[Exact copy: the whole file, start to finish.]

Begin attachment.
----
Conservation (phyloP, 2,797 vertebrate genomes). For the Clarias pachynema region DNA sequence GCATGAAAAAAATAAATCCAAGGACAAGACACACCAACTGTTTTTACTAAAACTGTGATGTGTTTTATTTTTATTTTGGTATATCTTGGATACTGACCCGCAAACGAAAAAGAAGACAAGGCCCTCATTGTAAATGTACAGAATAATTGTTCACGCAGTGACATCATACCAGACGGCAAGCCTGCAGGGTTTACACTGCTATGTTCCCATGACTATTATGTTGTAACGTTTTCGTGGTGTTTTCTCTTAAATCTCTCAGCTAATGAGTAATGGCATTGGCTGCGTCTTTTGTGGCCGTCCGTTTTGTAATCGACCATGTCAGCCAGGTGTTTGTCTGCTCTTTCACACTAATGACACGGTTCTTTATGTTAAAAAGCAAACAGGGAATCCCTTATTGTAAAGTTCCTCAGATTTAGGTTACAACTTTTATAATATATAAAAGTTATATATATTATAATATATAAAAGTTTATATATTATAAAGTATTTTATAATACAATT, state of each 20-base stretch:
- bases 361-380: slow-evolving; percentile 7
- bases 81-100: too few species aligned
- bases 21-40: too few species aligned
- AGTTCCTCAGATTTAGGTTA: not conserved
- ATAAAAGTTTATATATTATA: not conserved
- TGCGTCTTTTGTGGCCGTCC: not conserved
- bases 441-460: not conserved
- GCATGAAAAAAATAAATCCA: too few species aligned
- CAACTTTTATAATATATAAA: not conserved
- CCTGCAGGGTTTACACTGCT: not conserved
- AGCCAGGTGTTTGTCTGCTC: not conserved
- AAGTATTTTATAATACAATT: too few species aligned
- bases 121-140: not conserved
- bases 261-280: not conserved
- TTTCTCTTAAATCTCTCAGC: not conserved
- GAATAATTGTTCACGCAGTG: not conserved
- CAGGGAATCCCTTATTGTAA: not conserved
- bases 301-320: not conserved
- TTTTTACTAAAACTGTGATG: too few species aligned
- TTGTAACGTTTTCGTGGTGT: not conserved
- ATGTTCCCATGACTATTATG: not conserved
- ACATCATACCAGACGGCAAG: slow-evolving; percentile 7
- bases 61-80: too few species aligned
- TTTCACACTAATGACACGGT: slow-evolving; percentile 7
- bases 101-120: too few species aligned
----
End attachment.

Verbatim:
Conservation (phyloP, 2,797 vertebrate genomes). For the Clarias pachynema region DNA sequence GCATGAAAAAAATAAATCCAAGGACAAGACACACCAACTGTTTTTACTAAAACTGTGATGTGTTTTATTTTTATTTTGGTATATCTTGGATACTGACCCGCAAACGAAAAAGAAGACAAGGCCCTCATTGTAAATGTACAGAATAATTGTTCACGCAGTGACATCATACCAGACGGCAAGCCTGCAGGGTTTACACTGCTATGTTCCCATGACTATTATGTTGTAACGTTTTCGTGGTGTTTTCTCTTAAATCTCTCAGCTAATGAGTAATGGCATTGGCTGCGTCTTTTGTGGCCGTCCGTTTTGTAATCGACCATGTCAGCCAGGTGTTTGTCTGCTCTTTCACACTAATGACACGGTTCTTTATGTTAAAAAGCAAACAGGGAATCCCTTATTGTAAAGTTCCTCAGATTTAGGTTACAACTTTTATAATATATAAAAGTTATATATATTATAATATATAAAAGTTTATATATTATAAAGTATTTTATAATACAATT, state of each 20-base stretch:
- bases 361-380: slow-evolving; percentile 7
- bases 81-100: too few species aligned
- bases 21-40: too few species aligned
- AGTTCCTCAGATTTAGGTTA: not conserved
- ATAAAAGTTTATATATTATA: not conserved
- TGCGTCTTTTGTGGCCGTCC: not conserved
- bases 441-460: not conserved
- GCATGAAAAAAATAAATCCA: too few species aligned
- CAACTTTTATAATATATAAA: not conserved
- CCTGCAGGGTTTACACTGCT: not conserved
- AGCCAGGTGTTTGTCTGCTC: not conserved
- AAGTATTTTATAATACAATT: too few species aligned
- bases 121-140: not conserved
- bases 261-280: not conserved
- TTTCTCTTAAATCTCTCAGC: not conserved
- GAATAATTGTTCACGCAGTG: not conserved
- CAGGGAATCCCTTATTGTAA: not conserved
- bases 301-320: not conserved
- TTTTTACTAAAACTGTGATG: too few species aligned
- TTGTAACGTTTTCGTGGTGT: not conserved
- ATGTTCCCATGACTATTATG: not conserved
- ACATCATACCAGACGGCAAG: slow-evolving; percentile 7
- bases 61-80: too few species aligned
- TTTCACACTAATGACACGGT: slow-evolving; percentile 7
- bases 101-120: too few species aligned